Critics have said that one of Johnson's greatest missteps was that he didn't test the pricing plan with shoppers. He argued that testing would have been impossible because the company needed quick results and that if he hadn't taken a strong stance against discounting, he would not have been able to get new, stylish brands on board.
"Experience is making mistakes and learning from them, and I have learned a lot," Johnson said at the time. "We worked really hard and tried many things to help the customer understand that she could shop any time on her terms. But we learned she prefers a sale. At times, she loves a coupon."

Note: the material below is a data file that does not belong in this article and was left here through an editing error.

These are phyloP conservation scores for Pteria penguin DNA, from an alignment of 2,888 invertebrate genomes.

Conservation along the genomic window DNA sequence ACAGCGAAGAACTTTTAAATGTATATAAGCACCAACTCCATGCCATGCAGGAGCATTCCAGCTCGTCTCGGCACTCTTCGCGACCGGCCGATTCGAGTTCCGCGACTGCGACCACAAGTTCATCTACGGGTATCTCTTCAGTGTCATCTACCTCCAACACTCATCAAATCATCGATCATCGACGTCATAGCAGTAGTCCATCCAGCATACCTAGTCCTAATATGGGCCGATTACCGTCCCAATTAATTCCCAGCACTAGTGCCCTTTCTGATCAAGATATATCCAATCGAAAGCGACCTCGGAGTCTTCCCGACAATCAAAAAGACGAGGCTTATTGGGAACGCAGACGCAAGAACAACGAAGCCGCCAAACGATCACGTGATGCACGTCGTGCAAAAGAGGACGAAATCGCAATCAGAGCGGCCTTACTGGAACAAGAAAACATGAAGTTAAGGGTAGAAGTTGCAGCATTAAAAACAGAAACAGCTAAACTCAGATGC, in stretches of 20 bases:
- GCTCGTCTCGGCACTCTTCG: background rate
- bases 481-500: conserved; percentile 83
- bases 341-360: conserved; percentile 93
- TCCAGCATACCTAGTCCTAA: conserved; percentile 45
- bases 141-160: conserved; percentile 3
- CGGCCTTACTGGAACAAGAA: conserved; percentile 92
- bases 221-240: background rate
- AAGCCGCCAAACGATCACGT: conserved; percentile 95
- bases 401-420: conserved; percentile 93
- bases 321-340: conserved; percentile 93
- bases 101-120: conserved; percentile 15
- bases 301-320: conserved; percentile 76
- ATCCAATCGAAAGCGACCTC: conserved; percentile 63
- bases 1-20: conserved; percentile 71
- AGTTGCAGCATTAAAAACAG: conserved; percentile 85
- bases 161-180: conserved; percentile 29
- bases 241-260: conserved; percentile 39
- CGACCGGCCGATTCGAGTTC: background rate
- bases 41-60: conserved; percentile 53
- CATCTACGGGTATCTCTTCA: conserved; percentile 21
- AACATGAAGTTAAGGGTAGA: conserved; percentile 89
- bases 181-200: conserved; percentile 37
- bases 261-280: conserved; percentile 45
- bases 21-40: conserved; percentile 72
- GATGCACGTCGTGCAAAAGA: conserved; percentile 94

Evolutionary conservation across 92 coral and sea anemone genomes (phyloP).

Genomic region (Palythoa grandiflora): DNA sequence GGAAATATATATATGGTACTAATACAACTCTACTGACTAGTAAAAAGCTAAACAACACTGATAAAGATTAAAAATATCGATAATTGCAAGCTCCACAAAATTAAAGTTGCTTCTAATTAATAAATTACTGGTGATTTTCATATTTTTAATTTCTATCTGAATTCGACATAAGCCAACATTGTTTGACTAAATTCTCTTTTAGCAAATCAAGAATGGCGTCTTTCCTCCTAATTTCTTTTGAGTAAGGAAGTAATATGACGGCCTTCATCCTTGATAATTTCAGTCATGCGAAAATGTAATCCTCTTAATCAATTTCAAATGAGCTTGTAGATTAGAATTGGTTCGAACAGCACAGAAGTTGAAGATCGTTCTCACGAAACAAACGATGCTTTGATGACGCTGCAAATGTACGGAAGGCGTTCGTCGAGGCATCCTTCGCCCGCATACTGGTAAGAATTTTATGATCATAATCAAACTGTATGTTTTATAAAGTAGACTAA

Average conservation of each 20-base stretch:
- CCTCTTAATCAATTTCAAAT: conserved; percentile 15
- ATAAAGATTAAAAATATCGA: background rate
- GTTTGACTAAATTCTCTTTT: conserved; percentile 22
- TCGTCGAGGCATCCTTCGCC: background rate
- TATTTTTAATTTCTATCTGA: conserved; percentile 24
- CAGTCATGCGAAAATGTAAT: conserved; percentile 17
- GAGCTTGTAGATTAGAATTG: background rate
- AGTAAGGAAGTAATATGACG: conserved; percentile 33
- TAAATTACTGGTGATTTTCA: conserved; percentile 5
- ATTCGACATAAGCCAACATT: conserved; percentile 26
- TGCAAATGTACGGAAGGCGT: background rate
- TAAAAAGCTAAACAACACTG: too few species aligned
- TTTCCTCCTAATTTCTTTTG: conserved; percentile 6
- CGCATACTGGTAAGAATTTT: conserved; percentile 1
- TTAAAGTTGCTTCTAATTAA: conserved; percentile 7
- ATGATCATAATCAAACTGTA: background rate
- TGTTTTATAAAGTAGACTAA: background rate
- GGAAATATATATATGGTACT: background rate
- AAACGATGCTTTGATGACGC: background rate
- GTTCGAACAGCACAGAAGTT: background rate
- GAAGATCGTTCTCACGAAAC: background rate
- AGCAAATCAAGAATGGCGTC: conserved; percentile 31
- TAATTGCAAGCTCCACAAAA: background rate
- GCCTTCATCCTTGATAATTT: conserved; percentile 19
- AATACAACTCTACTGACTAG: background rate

During his tenure, Johnson had spoken of being around for the long-haul and referred to his plan as a multiyear strategy. His plans were only partially realized. Shops for Joe Fresh featuring brightly colored clothes were launched last month. A new home area sporting names like Jonathan Adler and Michael Graves is set to launch this spring. Other brands were expected to be unveiled in coming years as the stores transformed into a collection of up to 100 mini-shops.
But the company's board wasn't willing to wait. Now that Johnson is out, the worry on Wall Street is that Ullman won't be able to turn around business fast enough.
"Ullman is in a crisis zone," said Sozzi. "This is not a normal situation. He has a short window to get in and see what's wrong with the company and put a Band-Aid on the fundamental problems."
Associated Press Business Writers Candice Choi and Joseph Pisani contributed.